J. Bryan Grimes, a prominent farmer from Grimesland, in Pitt County, served around the turn of the twentieth century as president of the North Carolina Tobacco Growers Association. He took a leadership role in calling a meeting held in Raleigh in January, 1900, to organize farmers in fighting the "Tobacco Trust."
GROWERS OF TOBACCO
North Carolina Farmers Combine to Swat the Trusts
AN ENTHUSIASTIC MEETING
Organization Called The Tobacco Growers Association.
FIGHT A DEVIL WITH FIRE
Col. J. Bryan Grimes Elected President and a Permanent OrganizationEffected--The Association Will Buy Its Own Tobacco and Fix Its OwnPrices--Many plans suggested and Many Rejected--Warm Discussions DuringWhich the Speakers Made a Target of the American Tobacco Company.
Over one hundred of North Carolina's leading tobacco growers, representingthe entire tobacco-raising industry of the State, met last night, inMetropolitan Hall and effected a permanent organization for theirprotection against the evils worked by the Tobacco Trust.
The plan of Mr. J. F. Jordan, of Greensboro, which has been given severaltimes in these columns, was adopted, and the farmers of North Carolina havetaken the first step toward independence and prosperity.
The meeting -was largely attended, and very enthusiastic. The detailsfollow
The Preliminary Sessions.
In accordance with the call issued by President .J. Bryan Grimes aboutsixty of the delegates met yesterday morning in the hall of the House ofRepresentatives.
It was entirely an informal meeting and all who were not bona fidedelegates to the convention were asked to retire.
When the delegates assembled, President Grimes arose and announced the factthat the meeting was only preliminary to the night meeting, as only abouthalf of the delegates had arrived. The preliminary meeting, he stated,could arrange some details that would greatly expedite the transaction ofthe regular meeting.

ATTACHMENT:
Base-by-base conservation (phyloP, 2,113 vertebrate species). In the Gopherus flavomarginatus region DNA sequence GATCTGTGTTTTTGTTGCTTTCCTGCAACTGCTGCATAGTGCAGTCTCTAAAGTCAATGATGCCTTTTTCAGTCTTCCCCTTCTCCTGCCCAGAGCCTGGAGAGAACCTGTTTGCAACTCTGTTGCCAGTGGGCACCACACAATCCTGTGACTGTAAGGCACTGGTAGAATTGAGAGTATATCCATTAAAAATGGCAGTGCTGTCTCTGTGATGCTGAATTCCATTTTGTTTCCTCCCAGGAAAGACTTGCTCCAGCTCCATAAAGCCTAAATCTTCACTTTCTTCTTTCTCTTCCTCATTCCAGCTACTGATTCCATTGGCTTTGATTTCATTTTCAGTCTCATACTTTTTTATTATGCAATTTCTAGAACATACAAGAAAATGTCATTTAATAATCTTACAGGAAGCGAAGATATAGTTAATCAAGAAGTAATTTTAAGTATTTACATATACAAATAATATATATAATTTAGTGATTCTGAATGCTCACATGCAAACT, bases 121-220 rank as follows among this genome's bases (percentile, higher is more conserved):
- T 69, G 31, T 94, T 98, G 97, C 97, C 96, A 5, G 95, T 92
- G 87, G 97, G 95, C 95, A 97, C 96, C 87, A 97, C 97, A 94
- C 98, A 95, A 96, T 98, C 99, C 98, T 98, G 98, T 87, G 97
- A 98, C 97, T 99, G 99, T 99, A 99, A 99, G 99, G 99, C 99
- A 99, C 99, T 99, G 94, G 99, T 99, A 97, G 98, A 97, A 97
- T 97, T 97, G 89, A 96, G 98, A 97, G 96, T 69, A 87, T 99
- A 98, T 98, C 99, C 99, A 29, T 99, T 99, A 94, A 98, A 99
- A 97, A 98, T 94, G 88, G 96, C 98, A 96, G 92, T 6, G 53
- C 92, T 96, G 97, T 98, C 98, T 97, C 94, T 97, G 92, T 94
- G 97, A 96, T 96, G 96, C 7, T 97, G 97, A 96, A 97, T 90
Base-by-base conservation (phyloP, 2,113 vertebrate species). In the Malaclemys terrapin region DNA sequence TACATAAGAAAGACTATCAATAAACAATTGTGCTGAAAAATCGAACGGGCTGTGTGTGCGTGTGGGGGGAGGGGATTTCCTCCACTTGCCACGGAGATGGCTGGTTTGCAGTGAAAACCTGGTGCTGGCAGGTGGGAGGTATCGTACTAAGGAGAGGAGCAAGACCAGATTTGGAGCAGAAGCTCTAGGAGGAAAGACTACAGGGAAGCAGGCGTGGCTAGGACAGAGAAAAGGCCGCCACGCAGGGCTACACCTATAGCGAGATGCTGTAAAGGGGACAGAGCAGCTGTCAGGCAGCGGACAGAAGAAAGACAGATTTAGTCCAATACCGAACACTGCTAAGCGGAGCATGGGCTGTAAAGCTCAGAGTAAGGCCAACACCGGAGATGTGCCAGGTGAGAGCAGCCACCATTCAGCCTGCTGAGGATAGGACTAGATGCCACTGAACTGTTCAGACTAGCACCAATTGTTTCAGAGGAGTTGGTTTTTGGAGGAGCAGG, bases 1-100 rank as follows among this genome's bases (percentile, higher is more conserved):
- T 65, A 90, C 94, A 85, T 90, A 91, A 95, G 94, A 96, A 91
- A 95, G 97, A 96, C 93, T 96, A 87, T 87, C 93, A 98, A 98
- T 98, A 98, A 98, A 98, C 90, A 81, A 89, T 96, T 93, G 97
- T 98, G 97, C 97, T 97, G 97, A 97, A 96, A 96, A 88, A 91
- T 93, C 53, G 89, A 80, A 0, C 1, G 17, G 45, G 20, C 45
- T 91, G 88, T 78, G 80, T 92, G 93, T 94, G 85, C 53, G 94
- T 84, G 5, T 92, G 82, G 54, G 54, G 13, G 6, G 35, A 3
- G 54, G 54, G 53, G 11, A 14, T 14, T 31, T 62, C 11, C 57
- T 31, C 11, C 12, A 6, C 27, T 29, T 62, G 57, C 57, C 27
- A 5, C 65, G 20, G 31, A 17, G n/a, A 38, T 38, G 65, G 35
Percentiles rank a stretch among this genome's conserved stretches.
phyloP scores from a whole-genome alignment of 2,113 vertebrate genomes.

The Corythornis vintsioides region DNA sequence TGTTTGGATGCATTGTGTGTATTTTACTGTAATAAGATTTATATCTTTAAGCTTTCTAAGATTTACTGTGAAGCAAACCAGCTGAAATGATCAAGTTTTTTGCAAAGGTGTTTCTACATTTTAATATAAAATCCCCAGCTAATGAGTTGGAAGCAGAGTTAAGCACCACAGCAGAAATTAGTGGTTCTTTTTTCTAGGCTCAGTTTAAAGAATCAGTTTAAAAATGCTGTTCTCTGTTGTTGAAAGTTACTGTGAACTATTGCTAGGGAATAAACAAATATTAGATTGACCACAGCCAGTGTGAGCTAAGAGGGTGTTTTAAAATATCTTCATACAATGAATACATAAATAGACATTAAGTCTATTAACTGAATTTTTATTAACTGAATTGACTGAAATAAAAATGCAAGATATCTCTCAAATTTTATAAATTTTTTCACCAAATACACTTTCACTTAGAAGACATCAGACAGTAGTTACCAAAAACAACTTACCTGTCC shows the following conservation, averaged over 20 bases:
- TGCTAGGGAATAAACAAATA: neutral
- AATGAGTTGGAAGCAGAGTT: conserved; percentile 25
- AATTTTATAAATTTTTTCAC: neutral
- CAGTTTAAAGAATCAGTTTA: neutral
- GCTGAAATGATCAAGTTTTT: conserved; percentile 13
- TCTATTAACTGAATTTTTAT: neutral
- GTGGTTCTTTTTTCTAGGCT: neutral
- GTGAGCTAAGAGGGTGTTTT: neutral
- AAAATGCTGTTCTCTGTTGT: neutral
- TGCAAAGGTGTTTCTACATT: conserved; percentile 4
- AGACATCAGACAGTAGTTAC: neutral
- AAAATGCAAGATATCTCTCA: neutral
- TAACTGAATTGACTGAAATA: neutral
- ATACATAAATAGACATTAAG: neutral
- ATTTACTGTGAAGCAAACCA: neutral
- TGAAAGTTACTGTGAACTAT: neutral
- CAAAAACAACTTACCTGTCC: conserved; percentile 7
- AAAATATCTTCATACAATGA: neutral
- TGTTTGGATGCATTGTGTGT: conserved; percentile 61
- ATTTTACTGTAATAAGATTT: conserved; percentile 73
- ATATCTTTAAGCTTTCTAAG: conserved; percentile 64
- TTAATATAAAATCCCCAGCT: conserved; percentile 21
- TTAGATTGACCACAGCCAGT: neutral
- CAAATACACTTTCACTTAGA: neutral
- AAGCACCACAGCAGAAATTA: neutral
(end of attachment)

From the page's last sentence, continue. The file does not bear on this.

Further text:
Mr. Grimes stated further that the city authorities had kindly tendered theuse of Metropolitan Hall to the delegates, and he desired the sense of themeeting as to whether the offer should be accepted. After some discussionit was decided to hold the regular meeting in Metropolitan Hall at 7o'clock p. m.
A recess was taken at 1 o'clock for dinner, and at 4 o'clock thepreliminary session was resumed. Outsiders were also excluded from theafternoon session. The main business was the appointment of severalcommittees and a general discussion of matters pertaining to the object ofthe convention.
Meeting in Metropolitan Hall.
At 7 o'clock President Grimes called the meeting to order, stating that ithad been thought best to reduce the object of the meeting to writing. Hethen read the address. It was couched in concise and forcible language. Itdetailed the action of the trust in forcing the farmers to sell at ruinousprices, and the necessity for determined action to protect the farmer. Theaddress stated that co-operation of capital was to be encouraged, but whenthat co-operation began to throttle the producer it was time for theproducer to call a halt.
The references of the president to the dangerous powers of the trusts andnecessity for action were greeted with applause.
At the conclusion of the address the president announced that Messrs. W. M.Sharp and T. V. Parker would act as secretaries, and ordered a roll call ofdelegates. The following delegates responded to their names: